DeSantis, for instance, said the plan was “Washington at its worst.” But he later talked up his proposal for a $1 billion gas tax holiday, along with bonuses for teachers and first responders — all of which relied on federal funds. On Wednesday, he unveiled nearly $300 million in spending for education without noting that the money came from Washington.
Florida’s state budget benefited from billions from the rescue plan alone: $8.8 billion in state and local fiscal recovery funds, $2.47 billion in child care stabilization and supplemental funds, $703.8 million in funding for K-12 education and $740.5 million in emergency rental assistance. Towns and cities in Florida also received $7.11 billion to help plug the holes the pandemic created in their budgets, along with $6.33 billion in education funding and another half a billion dollars in rental assistance.
The pattern is similar in other red states:
In Iowa, Gov. Kim Reynolds boasted about her state’s investments in broadband, housing and water quality — all of which came from the rescue plan.
Kristi Noem, the governor of South Dakota, used rescue-package money to pay for water projects, housing affordability and day care programs.
And Hogan, the governor of Maryland, has talked about federal anti-crime programs that were funded through the rescue plan, though he has said he would have voted against it.
“It’s absurd on several levels,” said Dean Baker, an economist at the left-leaning Center for Economic and Policy Research. “To trash a policy and then take the benefits of it — that’s a pretty high level of hypocrisy.”
Republicans see no contradiction between taking the federal funds while also criticizing the legislation. Some have said they had little choice but to accept the money, which otherwise would be sent back to the Treasury Department. They also have complained that Democrats’ decision to allocate funds in the rescue plan based on a state’s unemployed population, rather than its total population, unfairly punishes red states.
The Fed gets a vote
Democrats have been pushing Biden to take more credit for the economic recovery, hoping it will help them at the polls in November.
They got their wish during the president’s recent State of the Union address, when he said: “Our economy created over 6.5 million new jobs just last year, more jobs created in one year than ever before in the history of America,” calling it “the strongest growth in nearly 40 years.”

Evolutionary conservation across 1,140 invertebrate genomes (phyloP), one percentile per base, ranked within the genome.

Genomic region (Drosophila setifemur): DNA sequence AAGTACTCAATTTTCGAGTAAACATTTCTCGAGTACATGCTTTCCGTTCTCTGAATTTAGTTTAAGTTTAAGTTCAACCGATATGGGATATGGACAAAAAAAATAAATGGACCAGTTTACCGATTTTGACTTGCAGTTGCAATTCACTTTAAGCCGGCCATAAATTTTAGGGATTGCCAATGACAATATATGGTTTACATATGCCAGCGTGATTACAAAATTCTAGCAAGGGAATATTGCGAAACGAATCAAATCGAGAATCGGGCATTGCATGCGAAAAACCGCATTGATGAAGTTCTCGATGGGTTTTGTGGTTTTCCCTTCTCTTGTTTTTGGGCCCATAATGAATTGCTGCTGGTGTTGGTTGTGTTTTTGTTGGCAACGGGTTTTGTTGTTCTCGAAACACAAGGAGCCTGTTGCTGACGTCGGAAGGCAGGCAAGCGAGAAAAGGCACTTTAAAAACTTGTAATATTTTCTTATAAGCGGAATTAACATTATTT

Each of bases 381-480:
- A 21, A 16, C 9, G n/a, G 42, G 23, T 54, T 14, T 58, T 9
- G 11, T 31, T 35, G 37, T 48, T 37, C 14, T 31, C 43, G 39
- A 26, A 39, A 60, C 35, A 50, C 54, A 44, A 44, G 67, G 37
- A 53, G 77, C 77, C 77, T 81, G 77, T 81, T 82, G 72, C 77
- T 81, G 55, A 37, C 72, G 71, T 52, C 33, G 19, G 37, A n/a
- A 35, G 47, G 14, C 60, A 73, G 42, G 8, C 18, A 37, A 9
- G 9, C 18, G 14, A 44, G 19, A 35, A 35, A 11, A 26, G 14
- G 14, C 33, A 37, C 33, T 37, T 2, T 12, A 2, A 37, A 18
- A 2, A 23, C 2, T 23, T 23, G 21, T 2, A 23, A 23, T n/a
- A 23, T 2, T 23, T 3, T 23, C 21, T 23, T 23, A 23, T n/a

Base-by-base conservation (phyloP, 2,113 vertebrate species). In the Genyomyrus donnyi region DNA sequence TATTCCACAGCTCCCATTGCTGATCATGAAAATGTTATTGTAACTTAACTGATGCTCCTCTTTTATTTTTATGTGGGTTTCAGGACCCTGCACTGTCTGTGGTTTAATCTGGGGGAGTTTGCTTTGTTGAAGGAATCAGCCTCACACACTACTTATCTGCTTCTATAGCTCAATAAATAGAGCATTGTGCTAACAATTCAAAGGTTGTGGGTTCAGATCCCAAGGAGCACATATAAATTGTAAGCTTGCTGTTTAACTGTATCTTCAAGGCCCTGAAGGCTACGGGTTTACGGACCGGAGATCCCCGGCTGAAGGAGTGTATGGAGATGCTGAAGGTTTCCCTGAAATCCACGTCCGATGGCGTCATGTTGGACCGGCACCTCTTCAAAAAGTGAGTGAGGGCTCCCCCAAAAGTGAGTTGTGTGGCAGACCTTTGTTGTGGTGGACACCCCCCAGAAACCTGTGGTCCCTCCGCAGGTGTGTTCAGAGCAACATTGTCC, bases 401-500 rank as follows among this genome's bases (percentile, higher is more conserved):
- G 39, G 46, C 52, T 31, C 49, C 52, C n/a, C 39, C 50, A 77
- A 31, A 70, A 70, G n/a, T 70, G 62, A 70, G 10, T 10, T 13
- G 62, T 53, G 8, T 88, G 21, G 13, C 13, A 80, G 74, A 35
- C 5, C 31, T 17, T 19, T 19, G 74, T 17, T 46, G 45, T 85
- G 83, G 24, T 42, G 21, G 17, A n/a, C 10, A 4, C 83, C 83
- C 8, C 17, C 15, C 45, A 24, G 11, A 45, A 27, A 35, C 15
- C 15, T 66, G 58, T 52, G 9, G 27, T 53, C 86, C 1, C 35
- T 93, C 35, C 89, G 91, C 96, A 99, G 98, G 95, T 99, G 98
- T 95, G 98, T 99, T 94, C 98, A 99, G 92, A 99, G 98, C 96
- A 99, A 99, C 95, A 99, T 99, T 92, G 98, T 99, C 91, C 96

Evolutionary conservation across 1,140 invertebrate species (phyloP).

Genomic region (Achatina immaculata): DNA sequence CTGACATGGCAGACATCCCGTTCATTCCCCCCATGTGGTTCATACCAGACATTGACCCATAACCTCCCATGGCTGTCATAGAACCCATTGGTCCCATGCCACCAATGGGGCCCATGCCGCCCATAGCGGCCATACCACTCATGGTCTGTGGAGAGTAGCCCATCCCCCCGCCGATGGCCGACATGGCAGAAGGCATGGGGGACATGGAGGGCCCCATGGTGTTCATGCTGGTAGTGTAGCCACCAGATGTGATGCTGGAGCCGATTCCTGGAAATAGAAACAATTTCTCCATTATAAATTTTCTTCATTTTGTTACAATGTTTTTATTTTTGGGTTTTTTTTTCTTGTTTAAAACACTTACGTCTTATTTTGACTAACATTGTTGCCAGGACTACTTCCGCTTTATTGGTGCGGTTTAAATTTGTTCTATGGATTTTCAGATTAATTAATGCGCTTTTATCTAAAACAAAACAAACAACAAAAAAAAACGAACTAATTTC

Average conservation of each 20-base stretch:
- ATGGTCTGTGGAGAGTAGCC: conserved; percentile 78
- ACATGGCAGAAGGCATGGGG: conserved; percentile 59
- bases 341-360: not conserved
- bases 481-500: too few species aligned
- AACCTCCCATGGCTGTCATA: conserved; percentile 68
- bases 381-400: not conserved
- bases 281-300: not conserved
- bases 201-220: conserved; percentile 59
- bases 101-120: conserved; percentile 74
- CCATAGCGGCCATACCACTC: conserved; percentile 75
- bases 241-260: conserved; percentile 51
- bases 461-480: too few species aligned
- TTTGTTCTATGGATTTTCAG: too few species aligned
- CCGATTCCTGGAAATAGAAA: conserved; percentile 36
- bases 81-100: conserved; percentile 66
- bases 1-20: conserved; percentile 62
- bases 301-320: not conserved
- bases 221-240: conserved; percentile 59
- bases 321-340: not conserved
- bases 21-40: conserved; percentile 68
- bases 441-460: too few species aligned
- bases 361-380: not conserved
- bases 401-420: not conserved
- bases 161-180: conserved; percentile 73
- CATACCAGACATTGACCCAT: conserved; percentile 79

The U.S. economy indeed grew at a fast clip in the last three months of 2021 — nearly 7 percent — and the national unemployment rate is down to 3.8 percent.
But that might be about to change.
On Wednesday, the Federal Reserve forecast a sharp slowdown in the U.S. economy this year as it signaled plans to hike interest rates to combat soaring inflation — a reminder that politicians might want to be wary of taking credit for economic conditions that could shift quickly.
“This is a much bigger issue than one governor or even the president can manage, and the ways they can have influence aren’t all that popular,” Stevenson, the former member of the Council of Economic Advisers, said.
What to read
the former guy
Trump changes his tune
It was just a few weeks ago that Donald Trump lauded Vladimir Putin as a savvy genius. But the former president sees things somewhat differently now.
In an interview published on Tuesday night in The Washington Examiner, Trump said that he had expected Putin to make a “good deal” rather than invade Ukraine. He expressed disappointment in Putin’s decision, saying that the Russian president had changed.
Trump’s reversal on Putin comes as the country rallies around Ukraine. In Washington, members of Congress held back tears as Zelensky of Ukraine implored them to provide further assistance, and spent the afternoon debating what measures to enact.
And public opinion continues to show widespread support for sanctions against Russia by Democrats, Republicans and independents. Monmouth University released a poll on Wednesday that found that nearly 90 percent of Americans felt that Russia’s invasion of Ukraine was unjustified.
Thanks for reading. We’ll see you tomorrow.
— Blake & Leah